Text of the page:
• H. Res. 81 (Ellsworth, D-Ind.) (forestry) would recognize the importance and sustainability of the U.S. hardwoods industry and urging that U.S. hardwoods and the products derived from U.S. hardwoods be given full consideration in any program directed at constructing environmentally preferable commercial, public, or private buildings. 155 Cong. Rec. H485 (daily ed. Jan. 22, 2009). The resolution was referred to the Committee on Agriculture.

Copyright© 2009, Environmental Law Institute, Washington, D.C. All rights reserved.


IN THE STATES

Note: The entries below cover state developments since the last issue of Update. The entries are arranged by state, and within each section, entries are further subdivided by subject matter area. To access material previously reported in 2009, visit our list of Cumulative State Developments. For state material reported prior to 2009, visit the ELR Archives.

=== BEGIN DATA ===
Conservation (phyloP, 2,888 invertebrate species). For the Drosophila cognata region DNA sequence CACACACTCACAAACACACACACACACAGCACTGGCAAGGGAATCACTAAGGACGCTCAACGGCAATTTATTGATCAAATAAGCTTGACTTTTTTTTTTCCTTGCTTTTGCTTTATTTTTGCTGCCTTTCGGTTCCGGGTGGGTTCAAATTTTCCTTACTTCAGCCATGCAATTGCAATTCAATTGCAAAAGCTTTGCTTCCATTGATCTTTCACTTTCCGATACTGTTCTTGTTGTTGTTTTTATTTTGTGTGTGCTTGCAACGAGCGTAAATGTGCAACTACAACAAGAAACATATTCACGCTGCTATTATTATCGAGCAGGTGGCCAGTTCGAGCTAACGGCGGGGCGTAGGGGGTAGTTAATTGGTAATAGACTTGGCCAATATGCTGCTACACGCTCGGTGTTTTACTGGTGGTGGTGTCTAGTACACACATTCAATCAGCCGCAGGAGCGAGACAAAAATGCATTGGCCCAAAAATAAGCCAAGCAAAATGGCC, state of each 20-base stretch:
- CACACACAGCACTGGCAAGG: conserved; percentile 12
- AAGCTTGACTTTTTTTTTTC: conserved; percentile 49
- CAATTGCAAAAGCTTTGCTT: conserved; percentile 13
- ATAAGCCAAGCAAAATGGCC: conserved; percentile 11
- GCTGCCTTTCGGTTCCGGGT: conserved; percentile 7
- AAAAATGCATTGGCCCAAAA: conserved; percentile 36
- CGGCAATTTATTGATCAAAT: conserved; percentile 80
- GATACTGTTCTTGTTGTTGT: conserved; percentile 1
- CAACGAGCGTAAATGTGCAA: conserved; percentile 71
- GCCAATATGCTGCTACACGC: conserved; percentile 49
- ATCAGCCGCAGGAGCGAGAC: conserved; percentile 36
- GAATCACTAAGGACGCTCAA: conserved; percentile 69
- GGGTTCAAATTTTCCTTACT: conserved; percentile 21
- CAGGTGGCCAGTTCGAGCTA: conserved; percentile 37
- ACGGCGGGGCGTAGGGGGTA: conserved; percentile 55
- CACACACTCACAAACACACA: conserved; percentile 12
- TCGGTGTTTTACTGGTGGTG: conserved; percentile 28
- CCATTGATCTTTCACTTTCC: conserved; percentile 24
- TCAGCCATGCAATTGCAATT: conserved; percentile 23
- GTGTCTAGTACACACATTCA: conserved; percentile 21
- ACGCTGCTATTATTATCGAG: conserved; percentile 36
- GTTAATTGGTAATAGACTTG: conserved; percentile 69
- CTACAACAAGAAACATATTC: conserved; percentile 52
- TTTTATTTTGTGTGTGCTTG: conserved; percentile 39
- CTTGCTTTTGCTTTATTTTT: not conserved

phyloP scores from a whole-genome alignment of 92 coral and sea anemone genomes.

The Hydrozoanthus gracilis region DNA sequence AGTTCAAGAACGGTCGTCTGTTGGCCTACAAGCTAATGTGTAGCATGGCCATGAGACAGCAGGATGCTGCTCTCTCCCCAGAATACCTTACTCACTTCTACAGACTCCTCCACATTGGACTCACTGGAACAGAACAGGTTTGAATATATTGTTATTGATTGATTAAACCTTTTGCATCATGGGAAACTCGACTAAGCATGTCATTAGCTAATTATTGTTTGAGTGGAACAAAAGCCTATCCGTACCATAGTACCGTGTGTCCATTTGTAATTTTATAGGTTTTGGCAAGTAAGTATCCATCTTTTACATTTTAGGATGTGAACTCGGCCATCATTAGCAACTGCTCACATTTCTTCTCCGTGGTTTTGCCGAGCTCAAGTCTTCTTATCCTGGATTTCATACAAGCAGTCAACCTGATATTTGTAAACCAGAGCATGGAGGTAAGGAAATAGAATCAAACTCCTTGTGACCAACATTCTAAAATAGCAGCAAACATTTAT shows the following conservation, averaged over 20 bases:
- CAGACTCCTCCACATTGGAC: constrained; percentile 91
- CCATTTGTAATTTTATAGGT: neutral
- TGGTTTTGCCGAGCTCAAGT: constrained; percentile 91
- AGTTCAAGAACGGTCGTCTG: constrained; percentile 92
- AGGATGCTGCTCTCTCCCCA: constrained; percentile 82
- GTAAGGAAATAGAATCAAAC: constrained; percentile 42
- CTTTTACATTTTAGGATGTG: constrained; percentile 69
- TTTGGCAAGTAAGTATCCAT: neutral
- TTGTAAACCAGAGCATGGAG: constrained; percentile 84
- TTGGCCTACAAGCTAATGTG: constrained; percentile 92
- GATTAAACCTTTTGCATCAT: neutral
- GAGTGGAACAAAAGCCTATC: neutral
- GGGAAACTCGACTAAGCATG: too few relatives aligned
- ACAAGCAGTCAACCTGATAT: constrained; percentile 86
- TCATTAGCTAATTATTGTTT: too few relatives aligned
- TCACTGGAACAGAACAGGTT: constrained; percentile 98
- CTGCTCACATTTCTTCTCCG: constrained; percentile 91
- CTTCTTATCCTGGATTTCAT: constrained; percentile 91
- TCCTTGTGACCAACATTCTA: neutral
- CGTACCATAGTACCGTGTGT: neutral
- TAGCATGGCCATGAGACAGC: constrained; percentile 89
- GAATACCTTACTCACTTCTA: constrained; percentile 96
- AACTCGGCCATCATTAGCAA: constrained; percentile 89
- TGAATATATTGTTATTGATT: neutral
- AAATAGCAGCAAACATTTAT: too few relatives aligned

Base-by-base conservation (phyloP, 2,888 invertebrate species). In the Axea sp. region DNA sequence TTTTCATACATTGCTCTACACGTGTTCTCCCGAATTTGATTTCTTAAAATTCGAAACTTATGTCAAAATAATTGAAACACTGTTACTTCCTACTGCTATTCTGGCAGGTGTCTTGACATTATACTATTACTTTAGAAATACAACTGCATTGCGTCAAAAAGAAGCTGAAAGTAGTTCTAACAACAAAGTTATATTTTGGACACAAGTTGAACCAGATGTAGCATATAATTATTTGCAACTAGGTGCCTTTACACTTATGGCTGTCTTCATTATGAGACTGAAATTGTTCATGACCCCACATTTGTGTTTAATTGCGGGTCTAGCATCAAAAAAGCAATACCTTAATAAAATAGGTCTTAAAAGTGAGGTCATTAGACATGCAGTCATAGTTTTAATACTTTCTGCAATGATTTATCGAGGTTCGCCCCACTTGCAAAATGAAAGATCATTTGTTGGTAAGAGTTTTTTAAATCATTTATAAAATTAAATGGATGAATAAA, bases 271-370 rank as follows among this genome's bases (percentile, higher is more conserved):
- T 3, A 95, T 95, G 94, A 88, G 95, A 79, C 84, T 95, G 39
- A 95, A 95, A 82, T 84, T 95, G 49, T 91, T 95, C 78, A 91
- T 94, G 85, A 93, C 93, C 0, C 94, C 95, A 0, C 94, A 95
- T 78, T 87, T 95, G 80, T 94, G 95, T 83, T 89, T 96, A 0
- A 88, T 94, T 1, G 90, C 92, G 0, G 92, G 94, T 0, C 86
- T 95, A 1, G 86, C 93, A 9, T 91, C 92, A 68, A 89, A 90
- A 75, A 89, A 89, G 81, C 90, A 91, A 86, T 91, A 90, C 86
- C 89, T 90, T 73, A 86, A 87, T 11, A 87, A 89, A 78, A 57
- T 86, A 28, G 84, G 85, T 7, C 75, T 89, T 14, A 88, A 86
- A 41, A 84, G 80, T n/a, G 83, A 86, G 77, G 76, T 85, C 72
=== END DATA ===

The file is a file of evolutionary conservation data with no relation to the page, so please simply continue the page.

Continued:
The states below have updates this week:

















Alabama Indiana New Hampshire
California Kansas New Jersey
Florida Maine Ohio
Illinois Minnesota Oklahoma

ALABAMA


Air:



  • The Department of Environmental Management will hold a public hearing on proposed amendments to the Alabama State Plan to incorporate amendments to the Emission Guidelines for Existing Municipal Waste Combustors. The Department’s plan incorporates the emission guidelines requirements into the air permits for the Huntsville Solid Waste Authority's municipal waste combustors. The hearing will be February 25, 2009. See http://www.adem.state.al.us//PublicNotice/Jan09/1div3.htm

General:



  • The Department of Environmental Management will hold a public hearing on proposed new regulations and fee schedule for the Alabama Uniform Environmental Covenants Program. The proposal would add Division 5 to the Administrative Code to implement the Alabama Uniform Environmental Covenants Act and revise Division 1 to include Schedule J – Environmental Covenant Fees. The hearing will be March 6, 2009. See http://www.adem.state.al.us//PublicNotice/Jan09/1div1-5.htm

Water: